{Fall Capsule Wardrobe} Back on the Wagon

Happy Mid-August, friends! Or as my fellow procrastinating capsule-ers may call it, "Fall Wardrobe Planning Time." Better late than never, right!?

Ordinarily I'd spend half my planning time digging through last Fall/Winter's garments - seeing what still fits, what's still in good condition, and what still excites me. I'd set those to one side, and stuff the rest in a Goodwill-destined bag. But that's not the case this year.

Last year was a LOT of change. New home, 6 months of living in limbo between houses, new schools, new new new. And rather than sewing for practical purposes (filling my closet with well-fitting, versatile pieces I love to wear) - I opted to sew for stress relief. Miss "sew-to-a-plan" slid fast and far into "OOOOH that's a pretty fabric!!' sewing territory. 

I have zero regrets - it's what I needed at the time, and It was a fun break to see sewing from the eyes of an artist vs those of a wardrobe architect. But nevertheless it means I'm stuck with a wardrobe full of printed garments and hardly any coordinates to wear them with.

So today (well, last night) I vowed to get back on the wagon. I'll of course reuse as much as I can from what I've already invested time and materials in making (it'd be super wasteful not to!). But for the most part - I know I'll be starting over. 

Here's what I've done so far - sharing for those of you considering your own over-haul, or starting your own capsule wardrobe for the first time.

Step 1: Consult my Color Palette

Remember this fun project?? With the help of Seamwork's tutorial and Adobe Color, I identified a whole host of colors that compliment my hair, skin, and eye colors. I'll use this as a guide to find 5ish colors for my new capsule: 3 neutrals, 2 color "pops." 

I once again used Adobe Color, which has some magic formula for pulling pleasing color schemes from whatever image I upload. It has a variety of "moods" - so I can pick bright colors, or deep ones, muted or dark, you get the idea. 

I doubt I could really go wrong with any of these - even the wild colors can contribute in small, balanced ways like jewelry or trims or accents in fabric prints. But for the sake of Fall, and my own aesthetic, I lean towards "Deep":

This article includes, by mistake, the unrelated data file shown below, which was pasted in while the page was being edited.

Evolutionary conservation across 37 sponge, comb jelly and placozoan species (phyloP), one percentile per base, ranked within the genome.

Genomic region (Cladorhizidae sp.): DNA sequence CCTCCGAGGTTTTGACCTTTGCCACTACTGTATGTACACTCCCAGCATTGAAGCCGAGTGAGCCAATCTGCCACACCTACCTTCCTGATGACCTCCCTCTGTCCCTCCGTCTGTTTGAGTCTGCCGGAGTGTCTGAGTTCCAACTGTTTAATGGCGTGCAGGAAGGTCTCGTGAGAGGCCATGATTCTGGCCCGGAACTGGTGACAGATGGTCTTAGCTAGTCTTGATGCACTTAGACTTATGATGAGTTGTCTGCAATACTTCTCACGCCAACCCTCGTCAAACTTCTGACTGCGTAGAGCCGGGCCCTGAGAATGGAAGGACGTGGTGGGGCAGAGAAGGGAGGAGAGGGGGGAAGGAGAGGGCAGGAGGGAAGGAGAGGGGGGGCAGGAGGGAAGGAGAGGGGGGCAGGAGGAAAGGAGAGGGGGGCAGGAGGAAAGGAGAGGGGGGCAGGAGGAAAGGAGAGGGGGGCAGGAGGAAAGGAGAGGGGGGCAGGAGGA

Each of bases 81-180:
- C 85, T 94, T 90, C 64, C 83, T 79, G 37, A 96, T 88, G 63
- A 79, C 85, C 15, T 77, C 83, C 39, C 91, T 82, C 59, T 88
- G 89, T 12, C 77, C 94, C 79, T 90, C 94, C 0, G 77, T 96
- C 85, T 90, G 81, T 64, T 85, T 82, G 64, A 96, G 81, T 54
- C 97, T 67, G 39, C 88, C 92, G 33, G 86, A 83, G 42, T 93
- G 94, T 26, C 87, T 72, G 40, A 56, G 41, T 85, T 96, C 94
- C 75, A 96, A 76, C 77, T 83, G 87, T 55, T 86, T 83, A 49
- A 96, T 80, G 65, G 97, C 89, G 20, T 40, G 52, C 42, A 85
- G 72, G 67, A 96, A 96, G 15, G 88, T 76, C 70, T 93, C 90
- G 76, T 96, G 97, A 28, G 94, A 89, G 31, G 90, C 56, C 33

Step 2: Find Pantone Color Equivalents

Now, I know the above colors will flatter me. But I DON'T know that they'll be readily available. Navy and off-white obviously will, but the rest are very Becca-specific shades of blue, green, and red. Fabric stores are NOT consulting my color palette before ordering fabric, nor are the designers when conceptualizing them in the first place. But they ARE consulting (and inspiring) Pantone. Like it or not, the fabrics we have available to us are largely determined by the "Miranda Priestly" types of the world - a select few who tell an entire industry what is in and what is not. 

Courtesy  WiffleGif

Courtesy WiffleGif

By finding the pantone equivalents of my own color palette, I'll know those colors will be available in-store and that they will compliment one another. I used the 2018 collection (fingers crossed for longevity!) knowing both that the 2017 shades of these colors are more readily available, and that I won't know the difference. ðŸ˜œ

Bottom Row: My "Deep" Colors Top Row: Pantone Equivalents

Bottom Row: My "Deep" Colors
Top Row: Pantone Equivalents

Step 3: Go Window (Errr- screen?) Shopping!

This should be pretty easy. I'm looking for (to way WAY over simplify things) champagne colors, navy/slate, medium blues, rich greens, and dark, earthy reds. I head over to Cali Fabrics where I can search by most recent additions, and find a whole bunch that strike my fancy. Some fit my plan better than others. I'll sift through the outliers when I know more what garments I want/need and what type of fabrics they require. 

Why Cali Fabric? I've had a lot of success with their apparel fabrics, and work with them regularly to promote their stock on the Cali&Co blog. But if you're more of a Mood kind of person, they have already picked out their pantone colors for you, here. Either way, pinterest is a helpful place to collect all your "swatches" from a variety of companies if you so choose. It'll help you see how all your fabrics play off each other before you invest a single cent! 

I hope this was a helpful visual of my inital planning process! Even if you don't subscribe to things like "personal color palettes" - I still recommend you find a palette you love to help focus your fabric shopping. Your wardrobe planning will feel like a lot of square-peg-round-hole (or is it the other way around?) if you piece your wardrobe fabrics together haphazardly.

You can find gorgeous color palettes at Design-Seeds - just know that there are hundreds to sift through. Pantone's collections are more limited, which may be easier for those of you who get easily overwhelmed:

One last thing to keep in mind: this process mostly applies to separates. If you find a GOTTA-HAVE-IT color or print that doesn't fit the rest of your plans, consider how you can incorporate it as a solo piece like a dress or romper. Shopping smart doesn't need to spoil all your fun. ðŸ˜Š

Good luck with your Fall planning! Let me know what questions you have below!